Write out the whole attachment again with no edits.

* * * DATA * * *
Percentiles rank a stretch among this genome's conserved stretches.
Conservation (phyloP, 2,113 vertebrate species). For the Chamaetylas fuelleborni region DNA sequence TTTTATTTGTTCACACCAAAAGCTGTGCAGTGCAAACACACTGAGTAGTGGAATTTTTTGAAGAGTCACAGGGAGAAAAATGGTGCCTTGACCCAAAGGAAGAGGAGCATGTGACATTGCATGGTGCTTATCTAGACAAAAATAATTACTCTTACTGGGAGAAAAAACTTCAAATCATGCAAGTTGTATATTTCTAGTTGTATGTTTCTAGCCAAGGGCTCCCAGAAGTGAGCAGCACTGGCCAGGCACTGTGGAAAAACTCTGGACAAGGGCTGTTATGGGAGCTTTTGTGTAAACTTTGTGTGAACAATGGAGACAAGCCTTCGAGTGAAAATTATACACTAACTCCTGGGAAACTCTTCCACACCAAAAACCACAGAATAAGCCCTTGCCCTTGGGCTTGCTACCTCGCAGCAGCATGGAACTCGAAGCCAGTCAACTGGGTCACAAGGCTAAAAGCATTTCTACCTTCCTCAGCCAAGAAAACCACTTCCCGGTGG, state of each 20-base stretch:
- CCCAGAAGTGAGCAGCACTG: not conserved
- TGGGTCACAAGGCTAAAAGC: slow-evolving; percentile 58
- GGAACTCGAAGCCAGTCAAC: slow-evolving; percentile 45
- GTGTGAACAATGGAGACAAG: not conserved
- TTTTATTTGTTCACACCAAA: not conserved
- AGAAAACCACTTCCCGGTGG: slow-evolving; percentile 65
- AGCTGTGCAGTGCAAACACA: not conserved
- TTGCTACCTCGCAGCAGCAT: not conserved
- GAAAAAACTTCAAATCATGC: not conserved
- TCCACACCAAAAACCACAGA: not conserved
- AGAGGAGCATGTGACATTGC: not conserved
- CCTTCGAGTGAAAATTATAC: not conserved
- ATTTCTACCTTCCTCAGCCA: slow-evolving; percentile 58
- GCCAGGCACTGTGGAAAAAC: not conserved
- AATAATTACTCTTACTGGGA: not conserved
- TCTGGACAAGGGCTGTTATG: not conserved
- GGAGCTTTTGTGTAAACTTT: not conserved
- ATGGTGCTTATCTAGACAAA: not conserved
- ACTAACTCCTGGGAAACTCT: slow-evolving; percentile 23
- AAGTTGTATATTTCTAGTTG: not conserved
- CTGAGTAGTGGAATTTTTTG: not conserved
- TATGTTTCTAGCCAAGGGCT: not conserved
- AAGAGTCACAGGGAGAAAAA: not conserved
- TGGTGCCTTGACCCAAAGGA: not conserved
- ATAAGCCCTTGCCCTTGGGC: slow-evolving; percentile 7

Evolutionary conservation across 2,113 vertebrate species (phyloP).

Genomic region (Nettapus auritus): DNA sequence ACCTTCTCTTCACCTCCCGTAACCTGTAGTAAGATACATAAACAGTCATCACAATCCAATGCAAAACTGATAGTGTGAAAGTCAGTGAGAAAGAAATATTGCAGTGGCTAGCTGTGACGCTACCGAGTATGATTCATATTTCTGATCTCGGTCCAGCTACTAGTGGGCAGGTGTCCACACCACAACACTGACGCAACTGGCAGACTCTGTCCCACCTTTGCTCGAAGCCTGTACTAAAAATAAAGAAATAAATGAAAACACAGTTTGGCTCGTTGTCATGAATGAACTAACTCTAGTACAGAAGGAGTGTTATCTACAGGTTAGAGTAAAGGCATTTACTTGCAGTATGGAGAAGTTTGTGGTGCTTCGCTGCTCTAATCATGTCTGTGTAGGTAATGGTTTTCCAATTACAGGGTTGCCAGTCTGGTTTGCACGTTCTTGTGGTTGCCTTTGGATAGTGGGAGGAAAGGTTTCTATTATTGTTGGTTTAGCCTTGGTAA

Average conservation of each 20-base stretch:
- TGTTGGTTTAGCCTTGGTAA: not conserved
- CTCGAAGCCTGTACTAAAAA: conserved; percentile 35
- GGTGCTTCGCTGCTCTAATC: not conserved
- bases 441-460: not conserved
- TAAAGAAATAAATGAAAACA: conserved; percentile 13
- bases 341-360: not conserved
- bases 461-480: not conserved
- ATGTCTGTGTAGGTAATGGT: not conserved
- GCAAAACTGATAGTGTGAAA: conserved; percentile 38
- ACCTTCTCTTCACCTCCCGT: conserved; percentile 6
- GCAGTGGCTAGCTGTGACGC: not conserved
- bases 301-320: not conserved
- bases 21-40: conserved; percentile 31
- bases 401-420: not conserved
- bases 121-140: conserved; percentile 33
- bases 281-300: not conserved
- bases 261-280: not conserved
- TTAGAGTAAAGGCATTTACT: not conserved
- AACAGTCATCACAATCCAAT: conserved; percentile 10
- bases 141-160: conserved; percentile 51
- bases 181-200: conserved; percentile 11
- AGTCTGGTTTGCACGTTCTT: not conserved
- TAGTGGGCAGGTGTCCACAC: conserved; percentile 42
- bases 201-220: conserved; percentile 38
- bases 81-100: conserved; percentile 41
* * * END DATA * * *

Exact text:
Percentiles rank a stretch among this genome's conserved stretches.
Conservation (phyloP, 2,113 vertebrate species). For the Chamaetylas fuelleborni region DNA sequence TTTTATTTGTTCACACCAAAAGCTGTGCAGTGCAAACACACTGAGTAGTGGAATTTTTTGAAGAGTCACAGGGAGAAAAATGGTGCCTTGACCCAAAGGAAGAGGAGCATGTGACATTGCATGGTGCTTATCTAGACAAAAATAATTACTCTTACTGGGAGAAAAAACTTCAAATCATGCAAGTTGTATATTTCTAGTTGTATGTTTCTAGCCAAGGGCTCCCAGAAGTGAGCAGCACTGGCCAGGCACTGTGGAAAAACTCTGGACAAGGGCTGTTATGGGAGCTTTTGTGTAAACTTTGTGTGAACAATGGAGACAAGCCTTCGAGTGAAAATTATACACTAACTCCTGGGAAACTCTTCCACACCAAAAACCACAGAATAAGCCCTTGCCCTTGGGCTTGCTACCTCGCAGCAGCATGGAACTCGAAGCCAGTCAACTGGGTCACAAGGCTAAAAGCATTTCTACCTTCCTCAGCCAAGAAAACCACTTCCCGGTGG, state of each 20-base stretch:
- CCCAGAAGTGAGCAGCACTG: not conserved
- TGGGTCACAAGGCTAAAAGC: slow-evolving; percentile 58
- GGAACTCGAAGCCAGTCAAC: slow-evolving; percentile 45
- GTGTGAACAATGGAGACAAG: not conserved
- TTTTATTTGTTCACACCAAA: not conserved
- AGAAAACCACTTCCCGGTGG: slow-evolving; percentile 65
- AGCTGTGCAGTGCAAACACA: not conserved
- TTGCTACCTCGCAGCAGCAT: not conserved
- GAAAAAACTTCAAATCATGC: not conserved
- TCCACACCAAAAACCACAGA: not conserved
- AGAGGAGCATGTGACATTGC: not conserved
- CCTTCGAGTGAAAATTATAC: not conserved
- ATTTCTACCTTCCTCAGCCA: slow-evolving; percentile 58
- GCCAGGCACTGTGGAAAAAC: not conserved
- AATAATTACTCTTACTGGGA: not conserved
- TCTGGACAAGGGCTGTTATG: not conserved
- GGAGCTTTTGTGTAAACTTT: not conserved
- ATGGTGCTTATCTAGACAAA: not conserved
- ACTAACTCCTGGGAAACTCT: slow-evolving; percentile 23
- AAGTTGTATATTTCTAGTTG: not conserved
- CTGAGTAGTGGAATTTTTTG: not conserved
- TATGTTTCTAGCCAAGGGCT: not conserved
- AAGAGTCACAGGGAGAAAAA: not conserved
- TGGTGCCTTGACCCAAAGGA: not conserved
- ATAAGCCCTTGCCCTTGGGC: slow-evolving; percentile 7

Evolutionary conservation across 2,113 vertebrate species (phyloP).

Genomic region (Nettapus auritus): DNA sequence ACCTTCTCTTCACCTCCCGTAACCTGTAGTAAGATACATAAACAGTCATCACAATCCAATGCAAAACTGATAGTGTGAAAGTCAGTGAGAAAGAAATATTGCAGTGGCTAGCTGTGACGCTACCGAGTATGATTCATATTTCTGATCTCGGTCCAGCTACTAGTGGGCAGGTGTCCACACCACAACACTGACGCAACTGGCAGACTCTGTCCCACCTTTGCTCGAAGCCTGTACTAAAAATAAAGAAATAAATGAAAACACAGTTTGGCTCGTTGTCATGAATGAACTAACTCTAGTACAGAAGGAGTGTTATCTACAGGTTAGAGTAAAGGCATTTACTTGCAGTATGGAGAAGTTTGTGGTGCTTCGCTGCTCTAATCATGTCTGTGTAGGTAATGGTTTTCCAATTACAGGGTTGCCAGTCTGGTTTGCACGTTCTTGTGGTTGCCTTTGGATAGTGGGAGGAAAGGTTTCTATTATTGTTGGTTTAGCCTTGGTAA

Average conservation of each 20-base stretch:
- TGTTGGTTTAGCCTTGGTAA: not conserved
- CTCGAAGCCTGTACTAAAAA: conserved; percentile 35
- GGTGCTTCGCTGCTCTAATC: not conserved
- bases 441-460: not conserved
- TAAAGAAATAAATGAAAACA: conserved; percentile 13
- bases 341-360: not conserved
- bases 461-480: not conserved
- ATGTCTGTGTAGGTAATGGT: not conserved
- GCAAAACTGATAGTGTGAAA: conserved; percentile 38
- ACCTTCTCTTCACCTCCCGT: conserved; percentile 6
- GCAGTGGCTAGCTGTGACGC: not conserved
- bases 301-320: not conserved
- bases 21-40: conserved; percentile 31
- bases 401-420: not conserved
- bases 121-140: conserved; percentile 33
- bases 281-300: not conserved
- bases 261-280: not conserved
- TTAGAGTAAAGGCATTTACT: not conserved
- AACAGTCATCACAATCCAAT: conserved; percentile 10
- bases 141-160: conserved; percentile 51
- bases 181-200: conserved; percentile 11
- AGTCTGGTTTGCACGTTCTT: not conserved
- TAGTGGGCAGGTGTCCACAC: conserved; percentile 42
- bases 201-220: conserved; percentile 38
- bases 81-100: conserved; percentile 41